Cite This Page:

Brown University. "Prions Rapidly 'Remodel' Good Protein Into Bad, Brown Study Shows." ScienceDaily. ScienceDaily, 8 September 2005. <www.sciencedaily.com/releases/2005/09/050908083457.htm>.
Brown University. (2005, September 8). Prions Rapidly 'Remodel' Good Protein Into Bad, Brown Study Shows. ScienceDaily. Retrieved October 1, 2014 from www.sciencedaily.com/releases/2005/09/050908083457.htm
Brown University. "Prions Rapidly 'Remodel' Good Protein Into Bad, Brown Study Shows." ScienceDaily. www.sciencedaily.com/releases/2005/09/050908083457.htm (accessed October 1, 2014).

Share This



More Mind & Brain News

Wednesday, October 1, 2014

Featured Research

from universities, journals, and other organizations


Featured Videos

from AP, Reuters, AFP, and other news services

Pregnancy Spacing Could Have Big Impact On Autism Risks

Pregnancy Spacing Could Have Big Impact On Autism Risks

Newsy (Oct. 1, 2014) A new study says children born less than one year and more than five years after a sibling can have an increased risk for autism. Video provided by Newsy
Powered by NewsLook.com
Stopping School Violence

Stopping School Violence

Ivanhoe (Oct. 1, 2014) A trauma doctor steps out of the hospital and into the classroom to teach kids how to calmly solve conflicts, avoiding a trip to the ER. Video provided by Ivanhoe
Powered by NewsLook.com
Pineal Cysts: Debilitating Pain

Pineal Cysts: Debilitating Pain

Ivanhoe (Oct. 1, 2014) A tiny cyst in the brain that can cause debilitating symptoms like chronic headaches and insomnia, and the doctor who performs the delicate surgery to remove them. Video provided by Ivanhoe
Powered by NewsLook.com
Burning Away Brain Tumors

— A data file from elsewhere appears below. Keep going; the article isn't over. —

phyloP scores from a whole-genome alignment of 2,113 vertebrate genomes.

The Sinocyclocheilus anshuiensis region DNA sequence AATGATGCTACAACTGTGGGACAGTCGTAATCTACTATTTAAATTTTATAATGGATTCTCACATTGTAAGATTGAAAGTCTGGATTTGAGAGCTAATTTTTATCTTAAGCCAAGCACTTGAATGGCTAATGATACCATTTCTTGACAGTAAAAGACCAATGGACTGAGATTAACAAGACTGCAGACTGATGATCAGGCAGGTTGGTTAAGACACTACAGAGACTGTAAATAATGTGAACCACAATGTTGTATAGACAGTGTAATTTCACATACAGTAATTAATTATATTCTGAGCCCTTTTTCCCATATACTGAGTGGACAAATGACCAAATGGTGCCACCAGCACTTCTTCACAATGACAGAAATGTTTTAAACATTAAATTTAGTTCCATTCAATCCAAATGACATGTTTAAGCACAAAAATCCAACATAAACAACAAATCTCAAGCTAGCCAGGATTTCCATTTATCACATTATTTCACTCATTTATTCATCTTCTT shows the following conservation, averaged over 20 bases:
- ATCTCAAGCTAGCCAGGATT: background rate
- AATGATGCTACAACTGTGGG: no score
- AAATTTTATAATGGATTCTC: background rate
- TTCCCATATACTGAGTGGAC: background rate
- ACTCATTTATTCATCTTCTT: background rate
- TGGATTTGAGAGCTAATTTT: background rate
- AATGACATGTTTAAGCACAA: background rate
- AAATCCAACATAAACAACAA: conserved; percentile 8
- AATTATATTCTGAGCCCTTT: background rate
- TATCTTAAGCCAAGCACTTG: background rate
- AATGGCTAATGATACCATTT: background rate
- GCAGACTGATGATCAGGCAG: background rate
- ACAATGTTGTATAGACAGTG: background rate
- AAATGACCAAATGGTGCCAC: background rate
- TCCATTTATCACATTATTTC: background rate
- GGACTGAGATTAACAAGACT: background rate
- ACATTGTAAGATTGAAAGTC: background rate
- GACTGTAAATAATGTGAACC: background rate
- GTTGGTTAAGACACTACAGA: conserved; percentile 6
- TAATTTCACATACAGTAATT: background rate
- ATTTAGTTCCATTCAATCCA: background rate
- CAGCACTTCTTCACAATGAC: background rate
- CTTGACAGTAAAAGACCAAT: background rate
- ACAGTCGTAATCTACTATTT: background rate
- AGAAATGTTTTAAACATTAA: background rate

Burning Away Brain Tumors

Ivanhoe (Oct. 1, 2014) Doctors are 'cooking' brain tumors. Hear how this new laser-heat procedure cuts down on recovery time. Video provided by Ivanhoe
Powered by NewsLook.com

Search ScienceDaily

Number of stories in archives: 140,361

Find with keyword(s):
Enter a keyword or phrase to search ScienceDaily for related topics and research stories.

Save/Print:
Share:

Breaking News:

Strange & Offbeat Stories


Health & Medicine

Mind & Brain

Living & Well

In Other News

... from NewsDaily.com

Science News

Health News

Environment News

Technology News



Save/Print:
Share:

Free Subscriptions


Get the latest science news with ScienceDaily's free email newsletters, updated daily and weekly. Or view hourly updated newsfeeds in your RSS reader:

Get Social & Mobile


Keep up to date with the latest news from ScienceDaily via social networks and mobile apps:

Have Feedback?


Tell us what you think of ScienceDaily -- we welcome both positive and negative comments. Have any problems using the site? Questions?
Mobile: iPhone Android Web
Follow: Facebook Twitter Google+
Subscribe: RSS Feeds Email Newsletters
Latest Headlines Health & Medicine Mind & Brain Space & Time Matter & Energy Computers & Math Plants & Animals Earth & Climate Fossils & Ruins